WWI News, British Columbia History, WordPress, More: Monday Evening ResearchBuzz, December 10, 2018


Library of Congress: World War I: A Wartime Clipping Service Update: All 400 Volumes Now Online. “The massive collection, World War History: Newspaper Clippings, 1914 to 1926, is now fully digitized and freely available on the Library of Congress website. The 79,621 pages are packed with war-related front pages, illustrated feature articles, editorial cartoons, and more. You can search by keywords, browse the content chronologically, and download pages.”

Times Colonist: History available at your fingertips in online archive. “Back issues of the Colonist are more accessible than ever before, thanks to a digitization project led by the University of Victoria. Back issues from 1858 to 1970 are online… and the 1970s will be added early in 2019. As John Lutz, a history professor at the University of Victoria, has said, the website is a game-changer in historical research in B.C.”


VentureBeat: WordPress 5.0 arrives with block-based editor, new default theme, and developer features. “WordPress 5.0 introduces a block-based editor that offers a streamlined editing experience. The new editor is supposed to be better at inserting media content and rearranging any type of content. Each piece of content is in its own block, which is meant to help site owners decide how content is displayed. Blocks include everything from paragraphs, headings, and quotes to images, galleries, and videos.”

CNET: FCC kicks off investigation into broadband map accuracy. “The federal government keeps a map that highlights areas that have or don’t have broadband service. Critics say this national broadband map doesn’t accurately reflect the level of access in the US. Now, the Federal Communications Commission is going to act on this.”


How-To Geek: The Best Sites for Building a Resume. “No matter how qualified you are, you need an excellent resume to show it off. We’ve shown you how to create one in Microsoft Word, but you could also try an online resume builder. Here are some of the best.” Quick roundup.


The Age: Disappearing movies and games: How safe is your digital collection?. “It’s not just video content, either. We’ve also gone digital in a big way for music (only 25 per cent of revenue in 2017 was from physical formats like vinyl and CD) and interactive electronic games (just one dollar in every five comes from actual disc sales). Only books are bucking the trend, with e-books accounting for less than a fifth of the market. You don’t have to be a devotee of Marie Kondo – author of the 2014 bestseller The Life-Changing Magic of Tidying Up – to see why. Digital libraries are just so much neater, tidier, more space-efficient. But are they as safe?”

The Next Web: Reddit’s data hoarders are frantically trying to save Tumblr’s NSFW content. “By Wednesday afternoon, just two days after the announcement, a group was already hard at work attempting to archive the whole damn thing, or, most of it anyway. Redditor u/itdnhr began the process, collecting some 67,000 NSFW Tumblr accounts and compiling a massive list. He then shared it with r/Datasets, where other redditors stripped the non-working accounts, leaving 43,000 accounts. Preserving Tumblr‘s NSFW accounts, though, isn’t without its challenges, both in scope and legality.”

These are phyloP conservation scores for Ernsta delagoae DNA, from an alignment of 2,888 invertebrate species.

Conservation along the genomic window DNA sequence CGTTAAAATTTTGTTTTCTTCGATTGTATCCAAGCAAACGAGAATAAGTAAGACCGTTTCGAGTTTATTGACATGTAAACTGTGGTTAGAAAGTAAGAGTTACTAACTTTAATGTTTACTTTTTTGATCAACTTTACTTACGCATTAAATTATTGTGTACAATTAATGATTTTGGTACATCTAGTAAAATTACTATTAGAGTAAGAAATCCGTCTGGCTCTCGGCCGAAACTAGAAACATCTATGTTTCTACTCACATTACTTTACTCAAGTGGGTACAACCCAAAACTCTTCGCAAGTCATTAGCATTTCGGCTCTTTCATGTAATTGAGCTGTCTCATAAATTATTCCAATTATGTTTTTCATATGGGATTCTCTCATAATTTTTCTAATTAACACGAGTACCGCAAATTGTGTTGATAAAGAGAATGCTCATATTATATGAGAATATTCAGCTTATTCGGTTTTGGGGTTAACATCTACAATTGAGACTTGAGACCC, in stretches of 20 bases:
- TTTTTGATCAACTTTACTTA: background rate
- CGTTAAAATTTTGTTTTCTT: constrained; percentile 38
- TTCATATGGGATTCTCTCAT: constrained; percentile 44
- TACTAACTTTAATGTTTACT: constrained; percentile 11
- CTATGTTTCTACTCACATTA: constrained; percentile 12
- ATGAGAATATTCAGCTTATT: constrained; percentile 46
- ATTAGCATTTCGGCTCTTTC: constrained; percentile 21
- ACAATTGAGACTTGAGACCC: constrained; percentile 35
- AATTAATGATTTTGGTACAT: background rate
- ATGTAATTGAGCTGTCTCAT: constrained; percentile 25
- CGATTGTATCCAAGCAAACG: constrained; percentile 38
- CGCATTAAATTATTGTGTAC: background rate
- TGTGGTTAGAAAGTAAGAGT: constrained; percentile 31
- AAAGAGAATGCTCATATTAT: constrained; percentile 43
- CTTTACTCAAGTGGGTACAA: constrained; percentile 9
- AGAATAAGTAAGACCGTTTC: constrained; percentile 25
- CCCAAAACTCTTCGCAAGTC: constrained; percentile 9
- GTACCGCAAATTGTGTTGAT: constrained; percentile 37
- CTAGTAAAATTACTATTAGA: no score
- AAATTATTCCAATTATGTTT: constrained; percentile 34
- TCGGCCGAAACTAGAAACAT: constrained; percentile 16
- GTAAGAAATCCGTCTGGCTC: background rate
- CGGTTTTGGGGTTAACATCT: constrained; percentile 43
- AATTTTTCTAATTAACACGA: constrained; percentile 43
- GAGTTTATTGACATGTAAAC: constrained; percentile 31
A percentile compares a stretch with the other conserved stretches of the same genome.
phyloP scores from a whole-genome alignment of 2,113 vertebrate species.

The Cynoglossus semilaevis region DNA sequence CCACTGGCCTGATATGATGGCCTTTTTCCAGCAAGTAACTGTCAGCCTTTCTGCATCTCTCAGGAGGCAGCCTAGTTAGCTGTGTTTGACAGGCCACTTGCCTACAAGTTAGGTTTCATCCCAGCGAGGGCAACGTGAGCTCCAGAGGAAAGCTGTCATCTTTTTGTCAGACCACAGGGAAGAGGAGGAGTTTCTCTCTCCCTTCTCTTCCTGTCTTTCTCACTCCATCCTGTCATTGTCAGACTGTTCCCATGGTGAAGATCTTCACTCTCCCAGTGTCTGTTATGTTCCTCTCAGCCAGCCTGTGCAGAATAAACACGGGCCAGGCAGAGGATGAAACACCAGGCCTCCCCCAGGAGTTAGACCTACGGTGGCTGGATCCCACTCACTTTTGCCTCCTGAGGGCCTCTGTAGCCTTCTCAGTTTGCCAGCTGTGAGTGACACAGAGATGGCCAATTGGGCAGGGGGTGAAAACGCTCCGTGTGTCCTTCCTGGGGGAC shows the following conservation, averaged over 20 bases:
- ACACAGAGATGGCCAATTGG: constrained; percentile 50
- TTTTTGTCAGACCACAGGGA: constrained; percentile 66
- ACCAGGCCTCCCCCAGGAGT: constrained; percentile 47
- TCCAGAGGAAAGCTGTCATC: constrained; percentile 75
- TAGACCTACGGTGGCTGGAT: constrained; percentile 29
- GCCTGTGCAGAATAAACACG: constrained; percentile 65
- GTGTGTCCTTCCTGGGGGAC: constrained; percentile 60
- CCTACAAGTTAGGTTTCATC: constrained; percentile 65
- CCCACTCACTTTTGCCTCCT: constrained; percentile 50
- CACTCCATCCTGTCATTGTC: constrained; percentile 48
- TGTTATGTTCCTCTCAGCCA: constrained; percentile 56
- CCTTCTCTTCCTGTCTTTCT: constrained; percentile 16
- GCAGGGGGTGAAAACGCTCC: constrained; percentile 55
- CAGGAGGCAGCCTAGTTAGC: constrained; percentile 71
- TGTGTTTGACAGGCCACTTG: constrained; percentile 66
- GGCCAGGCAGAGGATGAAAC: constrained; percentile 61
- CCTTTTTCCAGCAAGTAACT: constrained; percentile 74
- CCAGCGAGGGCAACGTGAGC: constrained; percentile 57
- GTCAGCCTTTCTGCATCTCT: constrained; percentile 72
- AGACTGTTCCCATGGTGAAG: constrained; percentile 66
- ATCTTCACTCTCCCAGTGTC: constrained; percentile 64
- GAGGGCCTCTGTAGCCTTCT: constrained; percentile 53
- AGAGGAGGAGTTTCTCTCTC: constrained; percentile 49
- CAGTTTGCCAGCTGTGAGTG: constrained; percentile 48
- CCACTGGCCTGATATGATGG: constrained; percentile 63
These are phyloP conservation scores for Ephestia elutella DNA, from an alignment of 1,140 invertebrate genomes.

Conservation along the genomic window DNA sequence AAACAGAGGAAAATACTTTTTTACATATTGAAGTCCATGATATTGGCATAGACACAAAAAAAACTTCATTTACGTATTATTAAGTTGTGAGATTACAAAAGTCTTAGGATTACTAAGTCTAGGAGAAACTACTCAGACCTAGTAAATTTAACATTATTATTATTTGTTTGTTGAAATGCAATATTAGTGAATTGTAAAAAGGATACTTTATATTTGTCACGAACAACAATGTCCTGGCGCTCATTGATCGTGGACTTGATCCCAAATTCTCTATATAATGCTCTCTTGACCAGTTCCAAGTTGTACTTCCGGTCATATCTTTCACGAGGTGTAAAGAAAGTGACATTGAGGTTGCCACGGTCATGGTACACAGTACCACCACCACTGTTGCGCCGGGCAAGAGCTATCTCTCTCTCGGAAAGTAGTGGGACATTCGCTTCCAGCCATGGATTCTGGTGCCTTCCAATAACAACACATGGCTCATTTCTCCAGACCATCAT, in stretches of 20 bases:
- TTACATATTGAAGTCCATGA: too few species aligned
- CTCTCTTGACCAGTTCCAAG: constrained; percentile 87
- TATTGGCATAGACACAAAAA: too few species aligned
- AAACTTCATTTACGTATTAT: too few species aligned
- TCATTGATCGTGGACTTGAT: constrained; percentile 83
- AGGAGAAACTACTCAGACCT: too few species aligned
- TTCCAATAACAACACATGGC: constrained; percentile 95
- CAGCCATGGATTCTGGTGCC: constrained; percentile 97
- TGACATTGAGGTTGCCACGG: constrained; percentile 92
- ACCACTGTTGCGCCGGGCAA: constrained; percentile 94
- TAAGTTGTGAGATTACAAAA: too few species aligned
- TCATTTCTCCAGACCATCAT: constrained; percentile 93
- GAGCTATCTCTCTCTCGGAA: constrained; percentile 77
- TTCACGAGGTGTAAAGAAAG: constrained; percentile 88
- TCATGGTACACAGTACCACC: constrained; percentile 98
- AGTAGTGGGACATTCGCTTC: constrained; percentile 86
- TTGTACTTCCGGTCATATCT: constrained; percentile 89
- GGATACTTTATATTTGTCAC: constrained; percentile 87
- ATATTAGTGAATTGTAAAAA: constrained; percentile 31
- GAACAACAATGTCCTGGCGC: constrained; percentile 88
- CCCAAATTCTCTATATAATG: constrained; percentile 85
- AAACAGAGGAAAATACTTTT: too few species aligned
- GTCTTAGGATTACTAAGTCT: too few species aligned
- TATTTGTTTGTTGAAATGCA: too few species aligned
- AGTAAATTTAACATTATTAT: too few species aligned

Internet Archive Blog: Archiving as Activism: Environmental Justice in the Trump Era. “In November 2016, the U.S. elected a new president who had sworn to roll back important environmental protections, dismantle the EPA, and who had once called climate change a ‘hoax.’ In the context of warming global temperatures, rising tides, and oil pipeline battles, a dozen colleagues at universities and nonprofits across the country got together online, and decided to do something. We were concerned about the continued existence of federal environmental agencies—particularly in their abilities to protect the most vulnerable among us—as well as the preservation and accessibility of important environmental and climate data. More broadly, we were concerned with the collective investment in public research and agencies.”


TechCrunch: The nation-state of the internet. “The internet is a community, but can it be a nation-state? It’s a question that I have been pondering on and off this year, what with the rise of digital nomads and the deeply libertarian ethos baked into parts of the blockchain community. It’s clearly on a lot of other people’s minds as well: when we interviewed Matt Howard of Norwest on Equity a few weeks back, he noted (unprompted) that Uber is one of the few companies that could reach ‘nation-state’ status when it IPOs. Clearly, the internet is home to many, diverse communities of similar-minded people, but how do those communities transmute from disparate bands into a nation-state?”

Phys .org: I used facial recognition technology on birds. “As a birder, I had heard that if you paid careful attention to the head feathers on the downy woodpeckers that visited your bird feeders, you could begin to recognize individual birds. This intrigued me. I even went so far as to try sketching birds at my own feeders and had found this to be true, up to a point. In the meantime, in my day job as a computer scientist, I knew that other researchers had used machine learning techniques to recognize individual faces in digital images with a high degree of accuracy. These projects got me thinking about ways to combine my hobby with my day job. Would it be possible to apply those techniques to identify individual birds?” Good evening, Internet…

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